Garcia’s and Rios’ accounts of both giving blood at the gym and the fateful night Rios took an IDTM DCO to his suite in Macao after the Pacquiao fight are the same. But also like Rios, Garcia had not been informed of the moving parts within the anti-doping program they were submitting to with Pacquiao.
To break it down, VADA is the administrator with a strict protocol. IDTM or Clearidium get sub-contracted to collect the samples. Utah, Montreal or UCLA likely do the testing per VADA’s set protocol. The results get sent to VADA who informs the contracted parties as well as Fight Fax and the relevant commission. The relevant commission hands down a sentence and is often whom handles suspensions and fines.
In the case of Rios, he has been banned from fighting in China for five months. If the violation happened in New Jersey or Nevada, the other U.S. states might care but it’s China. Who is really going to care enough to do anything if Rios fights inside that suspension?
When I explained to Garcia the difference between the sample collectors and VADA and how it all works, he still appeared adamant that VADA was somehow the culprit.
“Yeah, well, I guess that they got to be aware of who they are sending and who goes there because I don’t think they did a good job,” he said.
“Because it was no big deal. It was a trace of whatever they found,” said Garcia, echoing Rios’ erroneous idea that because the result was marked as “trace,” it meant having DMAA in his system is OK. WADA rules look at DMAA qualitatively not quantitatively. No amount of DMAA is allowed in performance. “Brandon didn’t get fined. Brandon will end up fighting again in May or June. It was no big deal.”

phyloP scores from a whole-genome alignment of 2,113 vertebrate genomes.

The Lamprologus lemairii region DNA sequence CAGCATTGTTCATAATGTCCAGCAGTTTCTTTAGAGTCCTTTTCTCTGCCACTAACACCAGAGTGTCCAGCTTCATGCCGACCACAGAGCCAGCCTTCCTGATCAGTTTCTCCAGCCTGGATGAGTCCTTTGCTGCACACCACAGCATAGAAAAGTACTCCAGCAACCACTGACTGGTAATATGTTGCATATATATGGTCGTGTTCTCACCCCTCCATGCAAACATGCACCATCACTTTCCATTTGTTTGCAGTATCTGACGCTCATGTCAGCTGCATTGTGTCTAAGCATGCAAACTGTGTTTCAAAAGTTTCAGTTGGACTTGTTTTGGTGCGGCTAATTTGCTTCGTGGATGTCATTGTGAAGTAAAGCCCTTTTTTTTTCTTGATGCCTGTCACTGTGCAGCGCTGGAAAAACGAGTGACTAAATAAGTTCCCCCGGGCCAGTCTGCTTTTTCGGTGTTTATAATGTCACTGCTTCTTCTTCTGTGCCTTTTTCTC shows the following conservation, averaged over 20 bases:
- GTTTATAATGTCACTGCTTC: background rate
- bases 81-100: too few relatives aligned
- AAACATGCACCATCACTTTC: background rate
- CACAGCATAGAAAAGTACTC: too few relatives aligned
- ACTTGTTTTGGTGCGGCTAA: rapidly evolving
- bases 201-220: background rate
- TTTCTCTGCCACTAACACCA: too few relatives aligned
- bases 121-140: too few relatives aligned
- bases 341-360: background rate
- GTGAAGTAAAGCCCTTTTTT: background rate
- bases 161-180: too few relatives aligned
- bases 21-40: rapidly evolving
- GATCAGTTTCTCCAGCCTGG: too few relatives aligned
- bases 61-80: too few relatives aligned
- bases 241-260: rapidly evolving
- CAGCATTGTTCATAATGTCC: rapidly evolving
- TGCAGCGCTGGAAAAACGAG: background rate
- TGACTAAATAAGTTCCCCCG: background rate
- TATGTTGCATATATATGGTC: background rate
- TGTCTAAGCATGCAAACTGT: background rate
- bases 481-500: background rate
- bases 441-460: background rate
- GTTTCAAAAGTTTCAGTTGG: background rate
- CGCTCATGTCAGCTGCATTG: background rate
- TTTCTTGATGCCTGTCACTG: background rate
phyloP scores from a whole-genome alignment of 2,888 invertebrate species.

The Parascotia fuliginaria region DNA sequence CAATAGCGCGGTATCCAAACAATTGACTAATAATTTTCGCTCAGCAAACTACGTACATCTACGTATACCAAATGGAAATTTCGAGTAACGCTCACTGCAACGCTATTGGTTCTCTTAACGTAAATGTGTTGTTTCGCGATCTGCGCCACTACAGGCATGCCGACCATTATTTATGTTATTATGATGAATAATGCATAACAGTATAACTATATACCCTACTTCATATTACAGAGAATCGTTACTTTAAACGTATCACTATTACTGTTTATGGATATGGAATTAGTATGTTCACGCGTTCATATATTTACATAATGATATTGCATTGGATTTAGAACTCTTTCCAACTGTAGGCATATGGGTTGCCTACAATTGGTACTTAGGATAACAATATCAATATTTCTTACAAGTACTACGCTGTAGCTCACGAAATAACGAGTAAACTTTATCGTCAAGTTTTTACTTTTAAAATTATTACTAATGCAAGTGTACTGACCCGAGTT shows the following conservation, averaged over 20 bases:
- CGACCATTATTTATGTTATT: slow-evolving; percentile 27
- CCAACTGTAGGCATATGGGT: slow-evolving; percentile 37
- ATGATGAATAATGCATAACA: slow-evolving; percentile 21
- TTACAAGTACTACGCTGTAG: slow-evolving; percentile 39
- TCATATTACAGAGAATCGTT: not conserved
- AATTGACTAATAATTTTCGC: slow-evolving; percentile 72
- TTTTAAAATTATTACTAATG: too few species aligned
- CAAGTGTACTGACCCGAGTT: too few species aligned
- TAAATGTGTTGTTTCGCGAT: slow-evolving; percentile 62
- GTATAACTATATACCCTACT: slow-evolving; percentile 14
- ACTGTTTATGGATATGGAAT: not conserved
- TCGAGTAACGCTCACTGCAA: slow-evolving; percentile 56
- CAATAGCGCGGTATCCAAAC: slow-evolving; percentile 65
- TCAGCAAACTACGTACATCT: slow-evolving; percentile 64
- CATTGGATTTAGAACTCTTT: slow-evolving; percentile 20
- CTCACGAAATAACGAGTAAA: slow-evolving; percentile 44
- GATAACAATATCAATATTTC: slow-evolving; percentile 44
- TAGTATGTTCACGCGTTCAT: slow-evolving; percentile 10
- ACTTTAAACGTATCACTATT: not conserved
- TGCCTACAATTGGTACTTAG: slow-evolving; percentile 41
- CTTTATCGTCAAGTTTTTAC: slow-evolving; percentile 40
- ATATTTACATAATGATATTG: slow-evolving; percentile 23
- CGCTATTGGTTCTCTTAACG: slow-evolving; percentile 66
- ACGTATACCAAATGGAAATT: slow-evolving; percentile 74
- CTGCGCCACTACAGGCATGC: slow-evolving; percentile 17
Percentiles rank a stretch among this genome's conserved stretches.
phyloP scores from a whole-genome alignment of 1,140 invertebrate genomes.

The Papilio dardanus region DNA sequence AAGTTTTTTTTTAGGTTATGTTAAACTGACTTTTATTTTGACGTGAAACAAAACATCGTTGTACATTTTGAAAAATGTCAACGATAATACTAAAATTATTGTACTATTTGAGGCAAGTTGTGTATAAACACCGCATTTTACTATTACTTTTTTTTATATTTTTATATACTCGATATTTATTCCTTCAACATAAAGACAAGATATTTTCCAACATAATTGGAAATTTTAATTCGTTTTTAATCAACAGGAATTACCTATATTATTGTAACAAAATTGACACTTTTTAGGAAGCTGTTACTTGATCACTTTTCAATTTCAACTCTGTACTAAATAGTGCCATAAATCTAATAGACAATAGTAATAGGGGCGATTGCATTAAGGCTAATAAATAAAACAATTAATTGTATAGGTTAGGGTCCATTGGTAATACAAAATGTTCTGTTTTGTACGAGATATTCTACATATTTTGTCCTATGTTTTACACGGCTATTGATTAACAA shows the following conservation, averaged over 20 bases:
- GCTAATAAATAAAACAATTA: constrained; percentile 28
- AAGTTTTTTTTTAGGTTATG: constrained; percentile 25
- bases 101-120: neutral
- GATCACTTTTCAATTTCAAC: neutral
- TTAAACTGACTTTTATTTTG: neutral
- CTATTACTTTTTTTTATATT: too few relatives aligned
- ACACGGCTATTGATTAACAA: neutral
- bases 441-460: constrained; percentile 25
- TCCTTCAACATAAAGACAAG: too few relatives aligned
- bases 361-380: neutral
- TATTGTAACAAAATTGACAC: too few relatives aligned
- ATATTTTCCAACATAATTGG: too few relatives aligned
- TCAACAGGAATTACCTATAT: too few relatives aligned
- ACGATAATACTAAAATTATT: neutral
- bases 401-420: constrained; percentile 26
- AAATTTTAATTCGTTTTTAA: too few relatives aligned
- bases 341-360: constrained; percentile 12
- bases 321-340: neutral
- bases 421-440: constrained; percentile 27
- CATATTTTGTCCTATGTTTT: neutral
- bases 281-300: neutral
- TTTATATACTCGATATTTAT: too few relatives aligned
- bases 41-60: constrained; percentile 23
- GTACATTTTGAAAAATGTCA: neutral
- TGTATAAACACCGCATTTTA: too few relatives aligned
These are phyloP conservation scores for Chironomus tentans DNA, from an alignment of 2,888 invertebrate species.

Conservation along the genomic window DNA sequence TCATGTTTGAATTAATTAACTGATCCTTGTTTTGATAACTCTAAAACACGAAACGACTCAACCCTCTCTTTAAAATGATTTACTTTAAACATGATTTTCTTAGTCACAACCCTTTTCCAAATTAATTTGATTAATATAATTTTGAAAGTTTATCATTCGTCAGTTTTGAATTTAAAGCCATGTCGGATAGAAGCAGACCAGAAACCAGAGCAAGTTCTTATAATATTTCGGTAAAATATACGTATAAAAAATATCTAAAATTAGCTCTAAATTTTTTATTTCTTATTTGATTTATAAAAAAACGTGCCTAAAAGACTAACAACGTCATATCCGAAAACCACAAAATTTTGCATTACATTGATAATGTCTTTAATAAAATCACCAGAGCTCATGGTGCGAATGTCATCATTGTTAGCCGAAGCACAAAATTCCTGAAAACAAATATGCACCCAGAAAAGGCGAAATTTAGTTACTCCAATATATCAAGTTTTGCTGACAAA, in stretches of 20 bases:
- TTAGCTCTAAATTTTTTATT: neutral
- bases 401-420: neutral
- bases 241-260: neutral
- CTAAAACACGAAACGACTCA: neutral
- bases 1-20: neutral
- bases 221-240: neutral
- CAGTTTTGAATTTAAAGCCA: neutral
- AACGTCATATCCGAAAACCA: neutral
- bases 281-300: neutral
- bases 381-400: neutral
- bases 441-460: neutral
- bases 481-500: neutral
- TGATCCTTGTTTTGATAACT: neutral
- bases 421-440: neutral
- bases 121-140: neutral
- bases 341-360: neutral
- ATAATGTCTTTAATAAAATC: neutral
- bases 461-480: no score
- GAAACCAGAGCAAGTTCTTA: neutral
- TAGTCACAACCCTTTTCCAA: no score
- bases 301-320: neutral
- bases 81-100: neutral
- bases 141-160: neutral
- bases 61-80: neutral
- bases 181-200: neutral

And Garcia is right. Five months’ suspension from fighting in China for a fighter likely to not fight again until June anyway is not a suspension. Top Rank will still match Rios and a network will likely feature him. And the train will roll on.
“Brandon wouldn’t fight anyways because he has to take some time off and everything, so why even go through it? Why go through it when there’s no need for it?” asked Garcia.
At the same time, with instruments and avenues of protest available, why not clear Rios’ name? Especially if this story about the glass is true and the DCOs screwed up as much as Team Rios claim they did.
“They did. They did. We just know what we know,” said Garcia. “They did it. We were the ones that were there. All we have to know is whatever they say, whatever they do.”
Garcia further stated that he and Rios weren’t presented with a protest option by Dunkin.